Judge in Trump’s 2020 election case pauses proceedings amid dispute over immunity

The federal judge who is overseeing the case of former President Donald Trump involving 2020 elections has agreed to temporarily suspend proceedings until Trump decides whether or not he should be granted broad immunity against criminal prosecution.

In a short order issued on Wednesday, U.S. district judge Tanya Chutkan granted Trump’s request for a halt to the proceedings until he could pursue his appeal. Chutkan stated that Trump’s appeal before the U.S. Court of Appeals District of Columbia Circuit requires her to automatically stop further proceedings which would have moved the case towards trial.

In the evening of Wednesday, D.C. In an unsigned order, the Circuit announced that it would expedite its review of district court’s ruling and set up a schedule so Trump and Jack Smith could file briefs within the next few weeks. The Judges Karen Henderson Michelle Childs Florence Pan will hear the arguments, which are yet to be scheduled.

Chutkan stated in her decision that Trump’s action gives the higher court the jurisdiction to hear the case. Chutkan said that, if she is given the case back, she will decide “whether or not to continue any future deadlines and proceedings including the March 4 trial.”

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In August, Trump was accused of four counts, including conspiracy against the United States. Prosecutors claimed that he had orchestrated a plan to prevent a peaceful transfer after the 2020 Presidential election. He has pleaded guilty to these charges and denied any wrongdoing.

Chutkan was asked to dismiss the charges by Trump last month. He argued that he would be shielded from prosecution under federal law because the alleged conduct took place while he served as president and was within the “outer boundary” of his official duties. The judge rejected his claim of immunity as president.

Trump requested that the D.C. Smith, on Monday, requested that the Supreme Court review Chutkan’s decision. This would completely bypass the appeals courts. The Supreme Court agreed to expedite its review of the case and gave Trump until December 20 to respond to Smith’s request.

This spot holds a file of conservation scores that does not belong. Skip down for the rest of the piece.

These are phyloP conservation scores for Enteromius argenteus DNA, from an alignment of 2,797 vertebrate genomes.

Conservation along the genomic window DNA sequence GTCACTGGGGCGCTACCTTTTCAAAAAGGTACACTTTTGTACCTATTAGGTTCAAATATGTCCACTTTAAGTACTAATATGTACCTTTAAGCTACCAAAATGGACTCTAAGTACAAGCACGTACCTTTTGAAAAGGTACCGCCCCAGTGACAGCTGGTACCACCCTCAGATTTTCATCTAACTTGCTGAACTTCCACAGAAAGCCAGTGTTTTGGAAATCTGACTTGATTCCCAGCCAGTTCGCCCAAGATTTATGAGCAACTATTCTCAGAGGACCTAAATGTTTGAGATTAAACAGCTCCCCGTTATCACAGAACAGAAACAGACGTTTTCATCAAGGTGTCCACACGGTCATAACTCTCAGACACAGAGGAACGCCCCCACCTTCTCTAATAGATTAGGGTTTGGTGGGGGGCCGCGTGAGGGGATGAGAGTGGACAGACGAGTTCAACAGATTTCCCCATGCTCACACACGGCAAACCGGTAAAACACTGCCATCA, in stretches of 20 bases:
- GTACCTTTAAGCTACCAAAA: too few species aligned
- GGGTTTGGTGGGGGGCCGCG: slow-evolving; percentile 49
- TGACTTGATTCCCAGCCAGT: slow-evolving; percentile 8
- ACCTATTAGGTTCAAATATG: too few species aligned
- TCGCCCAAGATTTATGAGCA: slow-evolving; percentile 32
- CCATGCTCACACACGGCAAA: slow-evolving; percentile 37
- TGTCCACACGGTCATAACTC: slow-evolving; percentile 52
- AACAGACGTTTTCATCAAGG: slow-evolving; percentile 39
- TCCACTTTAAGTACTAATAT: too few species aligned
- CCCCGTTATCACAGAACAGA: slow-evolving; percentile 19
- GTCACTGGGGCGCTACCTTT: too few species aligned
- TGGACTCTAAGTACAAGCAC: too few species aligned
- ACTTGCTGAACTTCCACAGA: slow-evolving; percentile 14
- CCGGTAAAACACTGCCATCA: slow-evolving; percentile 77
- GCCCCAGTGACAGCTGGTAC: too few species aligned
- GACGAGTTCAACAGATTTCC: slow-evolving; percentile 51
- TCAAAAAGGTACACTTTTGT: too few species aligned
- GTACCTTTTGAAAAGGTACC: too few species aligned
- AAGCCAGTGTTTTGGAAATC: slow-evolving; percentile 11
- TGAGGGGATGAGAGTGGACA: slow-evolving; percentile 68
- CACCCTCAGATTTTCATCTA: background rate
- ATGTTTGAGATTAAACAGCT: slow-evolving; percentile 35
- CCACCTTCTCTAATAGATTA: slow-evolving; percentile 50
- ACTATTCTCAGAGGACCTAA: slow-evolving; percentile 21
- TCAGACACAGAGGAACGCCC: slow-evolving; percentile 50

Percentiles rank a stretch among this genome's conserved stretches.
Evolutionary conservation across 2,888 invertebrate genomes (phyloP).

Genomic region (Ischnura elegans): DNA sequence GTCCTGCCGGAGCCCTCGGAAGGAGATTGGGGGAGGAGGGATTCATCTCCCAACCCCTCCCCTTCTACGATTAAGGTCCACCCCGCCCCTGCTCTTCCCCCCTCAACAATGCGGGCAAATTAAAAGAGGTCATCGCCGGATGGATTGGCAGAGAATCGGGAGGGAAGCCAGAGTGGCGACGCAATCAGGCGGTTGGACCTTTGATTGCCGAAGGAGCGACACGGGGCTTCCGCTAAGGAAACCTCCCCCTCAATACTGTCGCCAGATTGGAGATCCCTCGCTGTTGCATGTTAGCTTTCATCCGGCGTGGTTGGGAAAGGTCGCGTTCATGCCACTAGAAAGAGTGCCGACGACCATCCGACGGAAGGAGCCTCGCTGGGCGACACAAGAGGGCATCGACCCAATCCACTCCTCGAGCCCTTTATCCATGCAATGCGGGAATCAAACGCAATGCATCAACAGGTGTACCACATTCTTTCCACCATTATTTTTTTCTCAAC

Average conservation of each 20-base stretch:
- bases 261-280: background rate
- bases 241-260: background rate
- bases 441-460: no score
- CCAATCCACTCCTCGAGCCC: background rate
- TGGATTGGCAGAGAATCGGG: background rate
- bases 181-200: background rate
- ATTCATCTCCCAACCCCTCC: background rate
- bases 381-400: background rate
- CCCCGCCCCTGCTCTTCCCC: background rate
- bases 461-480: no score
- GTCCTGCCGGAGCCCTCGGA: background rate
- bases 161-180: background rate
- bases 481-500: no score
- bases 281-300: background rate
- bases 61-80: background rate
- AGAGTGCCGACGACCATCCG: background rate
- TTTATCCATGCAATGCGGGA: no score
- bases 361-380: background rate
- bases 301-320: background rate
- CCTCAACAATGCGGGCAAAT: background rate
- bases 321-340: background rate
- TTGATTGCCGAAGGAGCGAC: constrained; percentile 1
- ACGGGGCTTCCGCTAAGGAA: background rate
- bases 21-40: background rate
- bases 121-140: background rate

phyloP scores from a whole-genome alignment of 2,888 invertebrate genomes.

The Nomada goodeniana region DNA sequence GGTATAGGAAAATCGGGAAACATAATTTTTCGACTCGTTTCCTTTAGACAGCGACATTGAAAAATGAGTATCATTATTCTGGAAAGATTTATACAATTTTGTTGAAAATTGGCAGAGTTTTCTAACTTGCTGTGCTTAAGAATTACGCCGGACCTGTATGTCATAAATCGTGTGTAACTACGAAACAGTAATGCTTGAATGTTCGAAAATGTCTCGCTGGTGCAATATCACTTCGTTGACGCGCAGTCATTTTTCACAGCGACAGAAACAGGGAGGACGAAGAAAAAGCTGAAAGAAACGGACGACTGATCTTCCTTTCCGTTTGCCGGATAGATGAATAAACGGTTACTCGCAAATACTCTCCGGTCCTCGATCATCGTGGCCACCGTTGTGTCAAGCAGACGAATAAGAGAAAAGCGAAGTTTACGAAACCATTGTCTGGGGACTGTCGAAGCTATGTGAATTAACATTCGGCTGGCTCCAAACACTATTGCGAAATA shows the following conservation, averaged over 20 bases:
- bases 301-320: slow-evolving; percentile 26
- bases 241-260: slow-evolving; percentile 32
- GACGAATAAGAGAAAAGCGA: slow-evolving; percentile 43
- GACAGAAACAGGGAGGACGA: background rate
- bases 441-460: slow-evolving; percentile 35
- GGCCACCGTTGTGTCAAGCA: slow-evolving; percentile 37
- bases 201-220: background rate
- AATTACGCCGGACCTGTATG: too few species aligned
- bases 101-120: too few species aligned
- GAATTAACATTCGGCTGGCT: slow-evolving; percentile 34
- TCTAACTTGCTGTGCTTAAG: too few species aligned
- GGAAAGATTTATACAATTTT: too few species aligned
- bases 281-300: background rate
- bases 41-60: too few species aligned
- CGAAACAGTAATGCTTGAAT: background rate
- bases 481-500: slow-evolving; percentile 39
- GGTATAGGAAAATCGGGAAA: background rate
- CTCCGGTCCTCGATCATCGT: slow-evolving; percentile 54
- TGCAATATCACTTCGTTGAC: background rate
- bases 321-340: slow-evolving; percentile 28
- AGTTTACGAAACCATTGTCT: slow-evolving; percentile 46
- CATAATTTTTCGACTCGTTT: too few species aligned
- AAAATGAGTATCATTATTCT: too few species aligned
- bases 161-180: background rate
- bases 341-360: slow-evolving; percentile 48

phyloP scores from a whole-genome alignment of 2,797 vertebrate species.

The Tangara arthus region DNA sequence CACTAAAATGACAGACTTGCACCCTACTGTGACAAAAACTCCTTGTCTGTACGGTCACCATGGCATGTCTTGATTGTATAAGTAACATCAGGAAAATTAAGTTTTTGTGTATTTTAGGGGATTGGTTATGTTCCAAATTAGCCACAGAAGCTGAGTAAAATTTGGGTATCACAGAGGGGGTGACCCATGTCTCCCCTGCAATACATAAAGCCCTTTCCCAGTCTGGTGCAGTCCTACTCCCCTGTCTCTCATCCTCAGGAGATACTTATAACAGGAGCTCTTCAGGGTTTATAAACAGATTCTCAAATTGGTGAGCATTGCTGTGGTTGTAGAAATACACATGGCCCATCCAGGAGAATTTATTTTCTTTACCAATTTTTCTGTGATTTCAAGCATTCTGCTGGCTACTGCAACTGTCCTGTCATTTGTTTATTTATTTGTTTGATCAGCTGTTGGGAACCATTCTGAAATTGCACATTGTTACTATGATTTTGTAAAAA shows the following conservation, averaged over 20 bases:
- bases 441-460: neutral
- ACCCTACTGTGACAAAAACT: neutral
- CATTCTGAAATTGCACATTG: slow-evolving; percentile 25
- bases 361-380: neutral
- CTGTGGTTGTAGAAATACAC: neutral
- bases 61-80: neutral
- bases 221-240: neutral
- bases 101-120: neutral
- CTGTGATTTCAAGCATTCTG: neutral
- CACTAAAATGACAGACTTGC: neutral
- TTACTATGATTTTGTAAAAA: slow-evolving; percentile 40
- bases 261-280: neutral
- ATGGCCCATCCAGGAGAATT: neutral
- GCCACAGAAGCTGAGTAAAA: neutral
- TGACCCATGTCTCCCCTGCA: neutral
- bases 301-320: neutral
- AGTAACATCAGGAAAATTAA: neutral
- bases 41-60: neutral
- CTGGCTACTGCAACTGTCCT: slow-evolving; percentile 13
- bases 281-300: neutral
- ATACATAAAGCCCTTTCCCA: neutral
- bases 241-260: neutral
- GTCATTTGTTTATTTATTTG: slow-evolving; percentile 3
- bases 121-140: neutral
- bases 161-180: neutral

In her order on Wednesday, Chutkan stated that she would still enforce the existing measures to “safeguard integrity” of proceedings. These include a gag-order limiting what Trump could publicly say about the case, and a protective measure governing the use “sensitive” evidence.

She wrote: “Maintaining these measures does not progress the case to trial or impose additional burdens of litigation for Defendant than those he currently carries.” “And if the criminal defendant can bypass these critical safeguards by merely asserting immunity, and then appeal its denial, during the pendency of the appeal, the defendant may irreparably damage any future proceedings or their participants.”

Chutkan did note, however, that any higher court decision regarding these measures would bind her.

The Special Counsel’s Office declined to comment about the order.

The D.C. The D.C. Circuit last week upheld Chutkan’s gag order to the extent it prevents Trump from making any public statements about potential witness in the case, attorneys, members of the court staff and lawyers’ staff, or their family members. Former President Trump can criticize Smith, Biden’s administration and the Justice Department, but he cannot make public statements about potential witnesses, lawyers, court staff, or their family members.

Trump has stated that he will appeal against the decision of the three-judge committee, but he has not done so formally yet.